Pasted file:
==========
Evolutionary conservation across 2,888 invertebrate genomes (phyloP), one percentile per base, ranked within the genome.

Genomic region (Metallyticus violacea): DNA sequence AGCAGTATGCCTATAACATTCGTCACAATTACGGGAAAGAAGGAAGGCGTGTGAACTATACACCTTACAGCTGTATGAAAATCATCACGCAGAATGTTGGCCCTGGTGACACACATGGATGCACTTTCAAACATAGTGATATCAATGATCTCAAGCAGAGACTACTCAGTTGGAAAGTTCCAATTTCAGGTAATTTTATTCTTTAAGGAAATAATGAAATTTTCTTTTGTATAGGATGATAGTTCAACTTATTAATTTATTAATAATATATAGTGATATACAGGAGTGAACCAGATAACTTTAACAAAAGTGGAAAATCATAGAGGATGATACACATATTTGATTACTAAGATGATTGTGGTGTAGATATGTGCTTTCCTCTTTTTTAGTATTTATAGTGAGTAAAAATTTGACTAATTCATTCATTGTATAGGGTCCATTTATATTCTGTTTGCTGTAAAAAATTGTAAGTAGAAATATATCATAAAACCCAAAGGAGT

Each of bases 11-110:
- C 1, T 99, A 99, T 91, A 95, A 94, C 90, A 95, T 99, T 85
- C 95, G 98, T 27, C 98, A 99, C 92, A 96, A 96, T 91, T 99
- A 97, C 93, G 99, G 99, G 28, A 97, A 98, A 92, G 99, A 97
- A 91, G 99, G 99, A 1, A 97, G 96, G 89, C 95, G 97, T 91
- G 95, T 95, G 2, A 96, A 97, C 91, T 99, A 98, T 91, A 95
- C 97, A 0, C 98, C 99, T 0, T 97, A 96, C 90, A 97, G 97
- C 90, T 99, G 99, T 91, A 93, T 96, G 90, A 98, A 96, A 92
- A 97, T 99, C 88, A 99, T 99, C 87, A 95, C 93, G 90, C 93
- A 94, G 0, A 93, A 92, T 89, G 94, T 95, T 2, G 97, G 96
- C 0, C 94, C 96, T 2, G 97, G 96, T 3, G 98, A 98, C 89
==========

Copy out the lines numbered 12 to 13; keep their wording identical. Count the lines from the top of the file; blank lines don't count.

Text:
- A 94, G 0, A 93, A 92, T 89, G 94, T 95, T 2, G 97, G 96
- C 0, C 94, C 96, T 2, G 97, G 96, T 3, G 98, A 98, C 89